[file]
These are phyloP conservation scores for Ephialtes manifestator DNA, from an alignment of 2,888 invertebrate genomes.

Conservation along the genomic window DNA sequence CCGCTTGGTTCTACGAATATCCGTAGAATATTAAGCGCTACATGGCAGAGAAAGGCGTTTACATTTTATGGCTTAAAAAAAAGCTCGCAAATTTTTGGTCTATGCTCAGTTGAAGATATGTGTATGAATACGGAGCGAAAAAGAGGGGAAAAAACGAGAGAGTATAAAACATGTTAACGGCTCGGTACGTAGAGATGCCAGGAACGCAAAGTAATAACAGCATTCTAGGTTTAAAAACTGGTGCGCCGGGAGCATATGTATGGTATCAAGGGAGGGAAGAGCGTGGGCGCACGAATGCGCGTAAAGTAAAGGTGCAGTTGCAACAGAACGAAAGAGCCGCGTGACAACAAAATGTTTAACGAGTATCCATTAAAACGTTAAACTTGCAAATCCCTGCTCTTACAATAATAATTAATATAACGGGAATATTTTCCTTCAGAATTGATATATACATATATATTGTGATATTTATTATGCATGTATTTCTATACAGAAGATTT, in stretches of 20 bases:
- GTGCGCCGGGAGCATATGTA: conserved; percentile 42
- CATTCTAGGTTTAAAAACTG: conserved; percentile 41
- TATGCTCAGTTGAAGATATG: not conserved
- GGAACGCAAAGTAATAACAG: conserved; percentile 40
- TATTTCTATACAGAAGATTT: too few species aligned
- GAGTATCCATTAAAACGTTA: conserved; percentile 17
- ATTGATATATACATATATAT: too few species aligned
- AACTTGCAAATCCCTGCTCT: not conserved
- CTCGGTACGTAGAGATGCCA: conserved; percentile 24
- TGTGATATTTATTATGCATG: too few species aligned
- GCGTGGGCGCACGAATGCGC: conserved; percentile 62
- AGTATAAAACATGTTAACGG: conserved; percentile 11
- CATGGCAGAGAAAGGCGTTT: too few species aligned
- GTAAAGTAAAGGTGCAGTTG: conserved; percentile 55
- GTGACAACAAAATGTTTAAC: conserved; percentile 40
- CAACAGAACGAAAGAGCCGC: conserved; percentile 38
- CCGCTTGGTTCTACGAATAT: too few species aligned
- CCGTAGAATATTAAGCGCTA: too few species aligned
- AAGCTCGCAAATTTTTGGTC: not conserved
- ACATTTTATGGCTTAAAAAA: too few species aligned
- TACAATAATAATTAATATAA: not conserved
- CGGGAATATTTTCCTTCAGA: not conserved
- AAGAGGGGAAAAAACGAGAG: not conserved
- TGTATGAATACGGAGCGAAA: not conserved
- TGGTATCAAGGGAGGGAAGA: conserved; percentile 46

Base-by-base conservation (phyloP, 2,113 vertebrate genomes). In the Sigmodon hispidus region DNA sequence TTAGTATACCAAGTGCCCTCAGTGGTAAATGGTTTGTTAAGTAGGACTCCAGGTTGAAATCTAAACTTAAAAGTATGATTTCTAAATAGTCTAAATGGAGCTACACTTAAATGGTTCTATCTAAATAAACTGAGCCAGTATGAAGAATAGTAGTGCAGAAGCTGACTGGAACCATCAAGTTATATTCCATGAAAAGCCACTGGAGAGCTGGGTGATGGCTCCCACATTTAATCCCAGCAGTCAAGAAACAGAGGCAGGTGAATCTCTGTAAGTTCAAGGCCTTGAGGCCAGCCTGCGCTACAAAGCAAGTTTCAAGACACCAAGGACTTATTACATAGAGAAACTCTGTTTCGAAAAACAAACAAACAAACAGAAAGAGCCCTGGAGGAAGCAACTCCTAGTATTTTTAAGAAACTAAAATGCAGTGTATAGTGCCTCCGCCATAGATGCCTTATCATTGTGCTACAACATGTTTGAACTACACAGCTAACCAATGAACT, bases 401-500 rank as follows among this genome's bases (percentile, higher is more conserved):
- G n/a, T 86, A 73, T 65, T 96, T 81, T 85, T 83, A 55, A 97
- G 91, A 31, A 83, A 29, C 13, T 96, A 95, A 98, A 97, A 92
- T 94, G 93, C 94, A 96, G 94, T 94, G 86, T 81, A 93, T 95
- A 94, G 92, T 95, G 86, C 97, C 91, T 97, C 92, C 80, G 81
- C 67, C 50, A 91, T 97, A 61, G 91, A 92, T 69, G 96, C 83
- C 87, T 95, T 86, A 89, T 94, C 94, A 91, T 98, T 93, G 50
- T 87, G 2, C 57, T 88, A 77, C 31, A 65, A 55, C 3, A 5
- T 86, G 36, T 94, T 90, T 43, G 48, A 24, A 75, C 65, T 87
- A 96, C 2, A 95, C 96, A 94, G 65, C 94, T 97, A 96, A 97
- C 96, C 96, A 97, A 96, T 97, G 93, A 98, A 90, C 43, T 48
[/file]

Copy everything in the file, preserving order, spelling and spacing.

These are phyloP conservation scores for Ephialtes manifestator DNA, from an alignment of 2,888 invertebrate genomes.

Conservation along the genomic window DNA sequence CCGCTTGGTTCTACGAATATCCGTAGAATATTAAGCGCTACATGGCAGAGAAAGGCGTTTACATTTTATGGCTTAAAAAAAAGCTCGCAAATTTTTGGTCTATGCTCAGTTGAAGATATGTGTATGAATACGGAGCGAAAAAGAGGGGAAAAAACGAGAGAGTATAAAACATGTTAACGGCTCGGTACGTAGAGATGCCAGGAACGCAAAGTAATAACAGCATTCTAGGTTTAAAAACTGGTGCGCCGGGAGCATATGTATGGTATCAAGGGAGGGAAGAGCGTGGGCGCACGAATGCGCGTAAAGTAAAGGTGCAGTTGCAACAGAACGAAAGAGCCGCGTGACAACAAAATGTTTAACGAGTATCCATTAAAACGTTAAACTTGCAAATCCCTGCTCTTACAATAATAATTAATATAACGGGAATATTTTCCTTCAGAATTGATATATACATATATATTGTGATATTTATTATGCATGTATTTCTATACAGAAGATTT, in stretches of 20 bases:
- GTGCGCCGGGAGCATATGTA: conserved; percentile 42
- CATTCTAGGTTTAAAAACTG: conserved; percentile 41
- TATGCTCAGTTGAAGATATG: not conserved
- GGAACGCAAAGTAATAACAG: conserved; percentile 40
- TATTTCTATACAGAAGATTT: too few species aligned
- GAGTATCCATTAAAACGTTA: conserved; percentile 17
- ATTGATATATACATATATAT: too few species aligned
- AACTTGCAAATCCCTGCTCT: not conserved
- CTCGGTACGTAGAGATGCCA: conserved; percentile 24
- TGTGATATTTATTATGCATG: too few species aligned
- GCGTGGGCGCACGAATGCGC: conserved; percentile 62
- AGTATAAAACATGTTAACGG: conserved; percentile 11
- CATGGCAGAGAAAGGCGTTT: too few species aligned
- GTAAAGTAAAGGTGCAGTTG: conserved; percentile 55
- GTGACAACAAAATGTTTAAC: conserved; percentile 40
- CAACAGAACGAAAGAGCCGC: conserved; percentile 38
- CCGCTTGGTTCTACGAATAT: too few species aligned
- CCGTAGAATATTAAGCGCTA: too few species aligned
- AAGCTCGCAAATTTTTGGTC: not conserved
- ACATTTTATGGCTTAAAAAA: too few species aligned
- TACAATAATAATTAATATAA: not conserved
- CGGGAATATTTTCCTTCAGA: not conserved
- AAGAGGGGAAAAAACGAGAG: not conserved
- TGTATGAATACGGAGCGAAA: not conserved
- TGGTATCAAGGGAGGGAAGA: conserved; percentile 46

Base-by-base conservation (phyloP, 2,113 vertebrate genomes). In the Sigmodon hispidus region DNA sequence TTAGTATACCAAGTGCCCTCAGTGGTAAATGGTTTGTTAAGTAGGACTCCAGGTTGAAATCTAAACTTAAAAGTATGATTTCTAAATAGTCTAAATGGAGCTACACTTAAATGGTTCTATCTAAATAAACTGAGCCAGTATGAAGAATAGTAGTGCAGAAGCTGACTGGAACCATCAAGTTATATTCCATGAAAAGCCACTGGAGAGCTGGGTGATGGCTCCCACATTTAATCCCAGCAGTCAAGAAACAGAGGCAGGTGAATCTCTGTAAGTTCAAGGCCTTGAGGCCAGCCTGCGCTACAAAGCAAGTTTCAAGACACCAAGGACTTATTACATAGAGAAACTCTGTTTCGAAAAACAAACAAACAAACAGAAAGAGCCCTGGAGGAAGCAACTCCTAGTATTTTTAAGAAACTAAAATGCAGTGTATAGTGCCTCCGCCATAGATGCCTTATCATTGTGCTACAACATGTTTGAACTACACAGCTAACCAATGAACT, bases 401-500 rank as follows among this genome's bases (percentile, higher is more conserved):
- G n/a, T 86, A 73, T 65, T 96, T 81, T 85, T 83, A 55, A 97
- G 91, A 31, A 83, A 29, C 13, T 96, A 95, A 98, A 97, A 92
- T 94, G 93, C 94, A 96, G 94, T 94, G 86, T 81, A 93, T 95
- A 94, G 92, T 95, G 86, C 97, C 91, T 97, C 92, C 80, G 81
- C 67, C 50, A 91, T 97, A 61, G 91, A 92, T 69, G 96, C 83
- C 87, T 95, T 86, A 89, T 94, C 94, A 91, T 98, T 93, G 50
- T 87, G 2, C 57, T 88, A 77, C 31, A 65, A 55, C 3, A 5
- T 86, G 36, T 94, T 90, T 43, G 48, A 24, A 75, C 65, T 87
- A 96, C 2, A 95, C 96, A 94, G 65, C 94, T 97, A 96, A 97
- C 96, C 96, A 97, A 96, T 97, G 93, A 98, A 90, C 43, T 48